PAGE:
The Case for Leisure Education in Preparation for the Retirement Transition


  • Douglas Alfred Kleiber Department of Counseling and Human Development Services
  • Brittany Danielle Linde University of Tennessee Health Science Center at Lackland Air Force Base in Texas.


leisure education, retirement, retirement preparation


EXECUTIVE SUMMARY: Aging populations and extended life spans have drawn increased attention to factors affecting the quality of later life. Retirement is the event that most commonly and prominently marks the transition into later life. This transition in most cases involves a dramatic shift of focus from all that comes with a full-time job to other things, often including a new perspective on leisure. This article reviews research on the nature of retirement, identifying both common gains and losses, with particular attention to a landmark study by Robert Weiss (2005). The overall evidence is that retirement is one of the more agreeable transitions in life, often coming with an embrace of leisure, but not for everyone, least of all for those who are unprepared. Retirement preparation (RP) programs have been around for a long time, and some attention is given here to a mixed history of effectiveness; but a central failing, as this paper argues, is that they have not done justice to the importance of leisure in later life. The case is thus made for the importance of leisure education as a critical part of retirement preparation, with specific suggestions for service providers. Whether they offer programs themselves or partner with others, such programs can prove to be an important marketing tool for attracting future involvement from this growing segment of the population. Those who do take direct responsibility for retirement preparation should mix leisure education goals and strategies in with the consideration of finances, health, housing and other commonly discussed components of RP programs. The case for leisure is made by the now ample evidence for the impact of leisure activities and attitudes on well-being for those retiring at this point in history. The extant empirical literature on the subject is reviewed and implications are drawn for leisure education priorities and strategies—including value clarification, resource identification, exposure, problem solving and decision making—employed previously with other populations. This article thus takes as its purpose the tasks of clarifying the meaning and potential of leisure in adjusting to retirement; identifying the current status of retirement preparation programs in the United States; demonstrating the value of giving greater attention to understanding leisure in these programs; and offering possibilities and strategies for doing so.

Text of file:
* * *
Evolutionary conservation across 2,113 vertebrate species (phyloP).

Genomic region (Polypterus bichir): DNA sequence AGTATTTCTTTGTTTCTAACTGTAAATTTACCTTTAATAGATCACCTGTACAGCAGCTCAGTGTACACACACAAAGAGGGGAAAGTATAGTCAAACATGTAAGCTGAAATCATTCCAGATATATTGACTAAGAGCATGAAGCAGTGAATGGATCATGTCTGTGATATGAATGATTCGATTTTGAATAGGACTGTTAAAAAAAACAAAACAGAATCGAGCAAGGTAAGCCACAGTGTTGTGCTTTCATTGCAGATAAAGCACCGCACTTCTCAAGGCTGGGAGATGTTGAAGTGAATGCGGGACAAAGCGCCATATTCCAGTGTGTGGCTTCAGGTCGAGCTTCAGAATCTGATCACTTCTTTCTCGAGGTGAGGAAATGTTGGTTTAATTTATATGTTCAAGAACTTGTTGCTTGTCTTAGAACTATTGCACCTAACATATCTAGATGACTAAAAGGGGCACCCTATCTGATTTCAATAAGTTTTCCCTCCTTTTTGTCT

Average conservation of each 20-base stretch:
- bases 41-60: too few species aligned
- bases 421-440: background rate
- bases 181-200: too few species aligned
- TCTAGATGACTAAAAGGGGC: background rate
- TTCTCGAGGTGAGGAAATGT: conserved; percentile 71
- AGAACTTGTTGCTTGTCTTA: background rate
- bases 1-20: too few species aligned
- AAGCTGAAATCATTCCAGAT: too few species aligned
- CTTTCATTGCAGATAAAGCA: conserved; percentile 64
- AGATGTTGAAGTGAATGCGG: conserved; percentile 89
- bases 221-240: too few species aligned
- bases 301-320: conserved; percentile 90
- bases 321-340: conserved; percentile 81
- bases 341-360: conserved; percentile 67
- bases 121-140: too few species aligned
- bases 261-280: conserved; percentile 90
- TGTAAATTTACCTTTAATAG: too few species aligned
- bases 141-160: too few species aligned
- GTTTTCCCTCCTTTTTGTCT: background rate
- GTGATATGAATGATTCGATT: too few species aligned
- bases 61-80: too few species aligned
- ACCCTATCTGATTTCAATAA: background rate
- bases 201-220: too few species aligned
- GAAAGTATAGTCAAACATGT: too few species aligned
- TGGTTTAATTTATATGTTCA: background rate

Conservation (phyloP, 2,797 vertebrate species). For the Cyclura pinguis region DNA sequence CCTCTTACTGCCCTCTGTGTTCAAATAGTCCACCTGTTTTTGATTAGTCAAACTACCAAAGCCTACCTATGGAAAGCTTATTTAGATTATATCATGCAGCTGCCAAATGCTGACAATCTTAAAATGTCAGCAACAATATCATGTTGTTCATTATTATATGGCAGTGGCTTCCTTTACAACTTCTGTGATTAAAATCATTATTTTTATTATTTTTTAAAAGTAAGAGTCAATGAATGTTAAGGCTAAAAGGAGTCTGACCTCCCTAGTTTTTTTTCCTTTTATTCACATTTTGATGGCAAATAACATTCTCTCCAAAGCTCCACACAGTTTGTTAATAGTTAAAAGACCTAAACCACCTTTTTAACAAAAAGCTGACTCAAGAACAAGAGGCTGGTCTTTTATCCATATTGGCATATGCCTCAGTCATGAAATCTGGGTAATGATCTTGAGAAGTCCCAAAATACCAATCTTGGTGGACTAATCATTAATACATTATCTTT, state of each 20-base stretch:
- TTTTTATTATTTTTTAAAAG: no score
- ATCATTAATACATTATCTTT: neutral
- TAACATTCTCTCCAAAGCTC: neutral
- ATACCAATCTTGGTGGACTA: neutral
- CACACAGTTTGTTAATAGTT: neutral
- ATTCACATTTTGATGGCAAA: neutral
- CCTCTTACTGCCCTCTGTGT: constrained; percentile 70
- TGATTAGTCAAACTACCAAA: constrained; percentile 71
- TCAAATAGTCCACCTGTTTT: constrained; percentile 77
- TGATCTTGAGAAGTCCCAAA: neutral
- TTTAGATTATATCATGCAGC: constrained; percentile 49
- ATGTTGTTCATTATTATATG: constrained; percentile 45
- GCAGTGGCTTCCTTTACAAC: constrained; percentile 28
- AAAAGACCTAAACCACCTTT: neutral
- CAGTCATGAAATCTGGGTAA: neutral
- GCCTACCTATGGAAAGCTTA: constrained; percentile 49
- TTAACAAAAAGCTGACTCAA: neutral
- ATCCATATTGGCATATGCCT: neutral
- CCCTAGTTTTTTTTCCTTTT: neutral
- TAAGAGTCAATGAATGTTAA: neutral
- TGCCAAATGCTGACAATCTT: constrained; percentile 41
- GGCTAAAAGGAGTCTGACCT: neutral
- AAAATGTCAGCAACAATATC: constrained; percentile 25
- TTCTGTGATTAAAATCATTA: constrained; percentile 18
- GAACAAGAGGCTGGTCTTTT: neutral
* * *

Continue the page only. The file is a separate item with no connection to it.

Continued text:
Author Biography

Douglas Alfred Kleiber, Department of Counseling and Human Development Services

Professor of Leisure Studies, Psychology and Gerontology

Department of Counseling and Human Development Services